David J. Barron博士是1期右心室-肺动脉(RV-PA)管道术的支持者(Circulation 2003;108[suppl. 1]:II155-60)，J. William Gaynor博士更偏爱1期体肺(BT)分流术，而Mark E. Galantowicz博士则主张杂交1期手术。
纽约长老会摩根士丹利儿童医院的Emile A. Bacha博士则综合上述各种策略，对该病采取不同治疗方案。Bacha博士指出，或许没有标准答案，诸如外科医生经验或医院规模等因素可导致结局显著差异。通常他对于主动脉瓣狭窄患者采用体肺分流术，对于主动脉闭锁患者采取RV-PA管道术，而对于高危患者则采取杂交办法。
• 1 期RV-PA 管道术：英国伯明翰儿童医院心脏外科的Barron博士称：“即便你有条件对同一手术采取3种不同方案，我们仍要寻找正确的方法。最重要的是对合适的患者采取合适的手术方案。”他认为，与典型Norwood分流术相比，RV-PA管道术的优势在于舒张压的维持。关闭分流时，Norwood分流术患者收缩压和舒张压均急剧下降，而RV-PA手术患者收缩压虽然下降，但舒张压能够维持。“这有助于更多的血流进入体循环，这也正是我们所希望的”。
Barron博士指出，虽然我们处在循证医学时代，但在先天性心脏病领域并非总能容易地找到Ⅰ级证据。一项针对549例婴儿的多中心随机对照研究显示，与接受改良BT术患者相比，PA-RV术患者1年生存率有10%的优势(N. Engl. J. Med. 2010:362:1980-92)。PV-RA管道术的缺点在于导管插管实验室干预比例高于BT分流术(41% vs. 26%)。此外，12个月无移植生存率无显著优势。
• 1期 BT分流术：费城儿童医院(CHOP)心胸外科主治医生Gaynor博士强调的是患儿的长期结局。 他指出，RV-PA术主要优势体现在手术间期早期。《新英格兰医学杂志》的研究显示，在32个月随访期间，无移植生存率未见统计学差异。
Gaynor博士表示，在得到RV-PA术生存率和其他优势的充分、长期证据之前，他将继续支持改良BT分流术。他指出，在CHOP接受RV-PA术或改良BT分流术的1期重建患者总生存率未见显著差异 (Ann. Thorac. Surg. 2005:80:1582-90)。改良BT分流术患者在手术间期具有较高的患病率，而RV-PA管道术患者在2期重建手术后死亡或心衰移植率呈增加趋势。
• 杂交 1期手术：俄亥俄州哥伦布市全国儿童医院心胸外科主任Galantowicz博士称，支持杂交1期手术的主要考量是该方案对左心发育不全综合征的最初缓解效果。对标准风险患者而言，该方案与传统方案效果至少相当。杂交1期手术可使儿童有效康复，并可挽救出生时未确诊患儿的生命。
Galantowicz博士还指出，有证据表明杂交手术相对于改良BT分流术总体费用较低(Ann. Thorac. Surg. 2009;87:1885-92)。后者是最为昂贵的方案之一，而我们的资源有限。他强调，最重要的是，不是哪种手术更好，而是哪种手术更为适合。
By: DAMIAN MCNAMARA, Cardiology News Digital Network
SAN FRANCISCO – There is no consensus among experts on the optimal surgical approach to repair neonatal hypoplastic left heart syndrome, if a series of consecutive talks at the annual meeting of the American Association for Thoracic Surgery is any indication.
Dr. David J. Barron is a proponent of the placement of a stage 1 right ventricle–pulmonary artery (RV-PA) conduit (Circulation 2003;108[suppl. 1]:II155-60); Dr. J. William Gaynor prefers a stage 1 Blalock-Taussig (BT) shunt; and Dr. Mark E. Galantowicz advocates a hybrid stage 1 procedure.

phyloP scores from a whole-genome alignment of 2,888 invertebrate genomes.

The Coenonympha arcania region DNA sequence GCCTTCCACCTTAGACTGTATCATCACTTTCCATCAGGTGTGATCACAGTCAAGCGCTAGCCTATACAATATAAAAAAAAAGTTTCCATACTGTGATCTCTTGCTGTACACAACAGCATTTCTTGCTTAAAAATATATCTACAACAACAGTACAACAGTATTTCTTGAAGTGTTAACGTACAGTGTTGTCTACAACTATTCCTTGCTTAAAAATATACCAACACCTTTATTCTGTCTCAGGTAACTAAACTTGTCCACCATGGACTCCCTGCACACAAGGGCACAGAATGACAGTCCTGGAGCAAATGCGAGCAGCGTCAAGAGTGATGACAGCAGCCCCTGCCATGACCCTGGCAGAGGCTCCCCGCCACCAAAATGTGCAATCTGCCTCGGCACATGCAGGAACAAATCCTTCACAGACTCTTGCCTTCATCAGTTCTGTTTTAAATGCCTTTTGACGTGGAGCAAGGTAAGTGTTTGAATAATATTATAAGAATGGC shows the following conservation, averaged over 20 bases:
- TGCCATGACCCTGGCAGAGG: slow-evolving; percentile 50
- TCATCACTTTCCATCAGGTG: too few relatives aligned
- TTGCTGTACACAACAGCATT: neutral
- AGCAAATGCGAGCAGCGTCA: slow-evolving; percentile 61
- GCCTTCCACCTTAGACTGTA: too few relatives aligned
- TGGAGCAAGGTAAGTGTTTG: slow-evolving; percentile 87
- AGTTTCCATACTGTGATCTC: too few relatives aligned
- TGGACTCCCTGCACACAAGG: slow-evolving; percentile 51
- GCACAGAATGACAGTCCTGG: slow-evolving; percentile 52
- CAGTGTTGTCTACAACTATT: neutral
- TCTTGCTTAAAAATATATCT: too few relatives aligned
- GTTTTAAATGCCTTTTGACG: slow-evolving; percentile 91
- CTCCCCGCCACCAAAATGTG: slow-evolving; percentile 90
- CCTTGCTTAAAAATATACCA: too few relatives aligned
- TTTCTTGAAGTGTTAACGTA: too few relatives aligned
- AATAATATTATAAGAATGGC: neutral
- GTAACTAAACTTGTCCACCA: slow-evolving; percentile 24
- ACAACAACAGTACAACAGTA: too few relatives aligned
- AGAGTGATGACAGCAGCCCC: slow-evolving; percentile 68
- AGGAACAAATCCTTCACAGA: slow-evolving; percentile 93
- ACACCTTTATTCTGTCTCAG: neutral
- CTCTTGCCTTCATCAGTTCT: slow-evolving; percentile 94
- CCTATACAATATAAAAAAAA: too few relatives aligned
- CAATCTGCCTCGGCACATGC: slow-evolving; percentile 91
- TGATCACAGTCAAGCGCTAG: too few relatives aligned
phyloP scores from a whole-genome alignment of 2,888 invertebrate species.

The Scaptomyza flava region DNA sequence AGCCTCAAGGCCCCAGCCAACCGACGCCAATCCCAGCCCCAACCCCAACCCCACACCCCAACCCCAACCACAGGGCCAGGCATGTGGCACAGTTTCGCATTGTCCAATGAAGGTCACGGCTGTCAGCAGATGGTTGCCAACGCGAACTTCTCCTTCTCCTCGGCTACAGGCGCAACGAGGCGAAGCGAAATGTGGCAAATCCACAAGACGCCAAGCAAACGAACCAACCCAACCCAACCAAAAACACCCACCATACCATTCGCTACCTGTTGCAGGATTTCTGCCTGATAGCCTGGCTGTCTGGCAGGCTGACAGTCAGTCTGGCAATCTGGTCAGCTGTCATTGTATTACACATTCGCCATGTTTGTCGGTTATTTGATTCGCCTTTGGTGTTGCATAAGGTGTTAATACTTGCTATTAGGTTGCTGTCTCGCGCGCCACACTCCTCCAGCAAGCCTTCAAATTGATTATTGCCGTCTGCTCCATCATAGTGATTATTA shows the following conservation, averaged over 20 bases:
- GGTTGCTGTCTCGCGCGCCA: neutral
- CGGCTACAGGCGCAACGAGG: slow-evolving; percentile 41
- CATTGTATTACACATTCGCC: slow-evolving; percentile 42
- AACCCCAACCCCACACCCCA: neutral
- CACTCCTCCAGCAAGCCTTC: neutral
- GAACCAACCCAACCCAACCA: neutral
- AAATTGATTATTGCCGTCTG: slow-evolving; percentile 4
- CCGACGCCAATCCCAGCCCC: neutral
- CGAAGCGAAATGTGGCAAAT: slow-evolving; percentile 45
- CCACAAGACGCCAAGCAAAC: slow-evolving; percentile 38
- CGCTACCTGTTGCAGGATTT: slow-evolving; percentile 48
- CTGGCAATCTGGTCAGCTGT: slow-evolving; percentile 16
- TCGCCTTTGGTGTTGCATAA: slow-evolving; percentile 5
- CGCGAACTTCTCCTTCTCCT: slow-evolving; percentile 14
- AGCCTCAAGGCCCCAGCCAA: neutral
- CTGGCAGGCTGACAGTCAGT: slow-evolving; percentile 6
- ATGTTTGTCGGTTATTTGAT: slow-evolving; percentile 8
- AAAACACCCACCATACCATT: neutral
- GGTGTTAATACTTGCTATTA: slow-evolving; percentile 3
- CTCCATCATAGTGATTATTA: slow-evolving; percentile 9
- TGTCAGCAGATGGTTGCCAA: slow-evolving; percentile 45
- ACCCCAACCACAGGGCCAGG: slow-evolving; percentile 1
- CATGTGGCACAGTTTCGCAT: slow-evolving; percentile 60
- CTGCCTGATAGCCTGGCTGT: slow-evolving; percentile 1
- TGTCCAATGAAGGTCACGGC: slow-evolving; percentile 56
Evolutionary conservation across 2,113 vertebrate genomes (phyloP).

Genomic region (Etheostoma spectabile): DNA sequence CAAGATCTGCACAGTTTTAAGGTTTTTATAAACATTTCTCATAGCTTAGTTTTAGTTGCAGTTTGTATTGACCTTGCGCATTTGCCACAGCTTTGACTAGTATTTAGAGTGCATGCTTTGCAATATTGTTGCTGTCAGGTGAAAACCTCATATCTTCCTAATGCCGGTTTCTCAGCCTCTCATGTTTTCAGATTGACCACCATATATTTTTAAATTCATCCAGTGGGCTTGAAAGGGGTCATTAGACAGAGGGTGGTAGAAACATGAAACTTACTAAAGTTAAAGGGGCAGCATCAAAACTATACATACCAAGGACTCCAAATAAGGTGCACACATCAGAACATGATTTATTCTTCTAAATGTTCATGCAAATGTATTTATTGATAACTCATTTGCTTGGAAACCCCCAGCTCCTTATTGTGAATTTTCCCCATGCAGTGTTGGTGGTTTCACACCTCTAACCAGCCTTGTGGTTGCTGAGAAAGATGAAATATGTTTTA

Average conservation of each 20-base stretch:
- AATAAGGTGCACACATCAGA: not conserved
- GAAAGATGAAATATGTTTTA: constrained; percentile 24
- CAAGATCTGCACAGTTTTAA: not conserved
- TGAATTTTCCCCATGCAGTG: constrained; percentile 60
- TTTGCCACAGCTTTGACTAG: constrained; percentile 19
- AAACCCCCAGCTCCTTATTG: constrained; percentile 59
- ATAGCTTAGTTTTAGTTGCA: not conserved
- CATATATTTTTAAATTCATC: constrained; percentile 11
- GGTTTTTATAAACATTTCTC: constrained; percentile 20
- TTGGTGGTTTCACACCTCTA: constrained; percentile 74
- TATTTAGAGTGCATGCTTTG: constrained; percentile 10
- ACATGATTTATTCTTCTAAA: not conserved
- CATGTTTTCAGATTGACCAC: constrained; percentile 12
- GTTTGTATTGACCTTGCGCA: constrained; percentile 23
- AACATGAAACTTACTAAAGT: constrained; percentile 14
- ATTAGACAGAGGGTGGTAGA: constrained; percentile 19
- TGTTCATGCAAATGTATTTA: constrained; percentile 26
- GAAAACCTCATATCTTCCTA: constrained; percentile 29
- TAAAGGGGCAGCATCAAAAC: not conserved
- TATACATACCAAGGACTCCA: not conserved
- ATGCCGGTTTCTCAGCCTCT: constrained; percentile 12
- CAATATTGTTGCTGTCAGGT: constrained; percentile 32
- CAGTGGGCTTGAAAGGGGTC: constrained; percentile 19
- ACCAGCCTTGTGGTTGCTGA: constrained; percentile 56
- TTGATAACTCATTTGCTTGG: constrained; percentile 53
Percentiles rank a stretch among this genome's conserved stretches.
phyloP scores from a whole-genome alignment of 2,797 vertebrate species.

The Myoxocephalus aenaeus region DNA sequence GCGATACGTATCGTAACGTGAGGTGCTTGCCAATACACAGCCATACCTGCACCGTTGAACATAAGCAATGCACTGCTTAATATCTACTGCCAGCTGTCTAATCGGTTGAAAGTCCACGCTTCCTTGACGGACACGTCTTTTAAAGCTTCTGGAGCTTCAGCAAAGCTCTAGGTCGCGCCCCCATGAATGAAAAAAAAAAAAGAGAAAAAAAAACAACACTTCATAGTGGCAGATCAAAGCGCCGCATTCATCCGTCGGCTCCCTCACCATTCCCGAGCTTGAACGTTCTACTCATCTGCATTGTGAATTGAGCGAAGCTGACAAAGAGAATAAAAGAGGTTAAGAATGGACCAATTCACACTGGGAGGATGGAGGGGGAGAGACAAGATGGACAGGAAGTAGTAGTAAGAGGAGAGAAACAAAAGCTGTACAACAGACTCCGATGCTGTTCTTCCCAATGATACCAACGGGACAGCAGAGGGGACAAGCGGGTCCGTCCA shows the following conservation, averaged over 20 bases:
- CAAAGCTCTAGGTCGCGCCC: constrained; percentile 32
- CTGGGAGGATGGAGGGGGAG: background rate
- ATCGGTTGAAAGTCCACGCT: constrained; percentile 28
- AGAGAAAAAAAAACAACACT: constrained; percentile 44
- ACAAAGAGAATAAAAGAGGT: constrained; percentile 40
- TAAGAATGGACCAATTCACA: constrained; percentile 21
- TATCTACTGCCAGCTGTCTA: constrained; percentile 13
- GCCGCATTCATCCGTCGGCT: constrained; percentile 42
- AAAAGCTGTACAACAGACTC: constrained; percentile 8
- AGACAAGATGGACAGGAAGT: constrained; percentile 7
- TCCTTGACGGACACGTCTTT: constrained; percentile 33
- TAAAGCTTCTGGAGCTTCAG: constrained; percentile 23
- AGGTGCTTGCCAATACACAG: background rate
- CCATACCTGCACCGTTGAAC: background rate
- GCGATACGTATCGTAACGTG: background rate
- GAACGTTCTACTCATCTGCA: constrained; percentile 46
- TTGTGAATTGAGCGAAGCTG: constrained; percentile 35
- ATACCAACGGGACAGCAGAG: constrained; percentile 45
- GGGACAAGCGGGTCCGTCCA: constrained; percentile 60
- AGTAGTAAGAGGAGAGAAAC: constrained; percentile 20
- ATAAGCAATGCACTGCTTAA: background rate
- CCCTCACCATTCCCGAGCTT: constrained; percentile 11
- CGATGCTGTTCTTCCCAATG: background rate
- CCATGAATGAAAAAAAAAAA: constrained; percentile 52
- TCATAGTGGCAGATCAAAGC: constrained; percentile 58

Dr. Emile A. Bacha tied all these strategies together in a differential approach to management of neonates with hypoplastic left heart syndrome. There may be no one answer; local factors such as surgeon experience or medical center volume can impart significant difference on outcomes, Dr. Bacha said. His bias, in general, is to use the BT shunt for aortic stenosis and the RV-PA conduit for aortic atresia, and to reserve the hybrid approach for high-risk patients. Dr. Bacha is director of the congenital and pediatric cardiac surgery at the Morgan Stanley Children’s Hospital of New York–Presbyterian in New York City.
The surgeons provided the following overview:
• Stage 1 RV-PA conduits. "If you have any condition where there are three different ways to do the same operation, [it indicates that] we are still looking for the right way of doing it. What is important is trying to find the right operation for the right patient," said Dr. Barron, a consultant cardiac surgeon at Birmingham (England) Children’s Hospital.
"It’s all about diastole" with the RV-PA conduit, Dr. Barron said. The maintenance of diastolic pressure is a benefit with RV-PA, compared with the classic Norwood shunt, he added. "When you turn off the shunt in the OR, you get dramatic drop with Norwood where both systolic and diastolic drop. With the RV-PA, the systolic pressure drops but the diastolic pressure is maintained. This facilitates "more of cardiac output to systemic circulation, where you want it to be."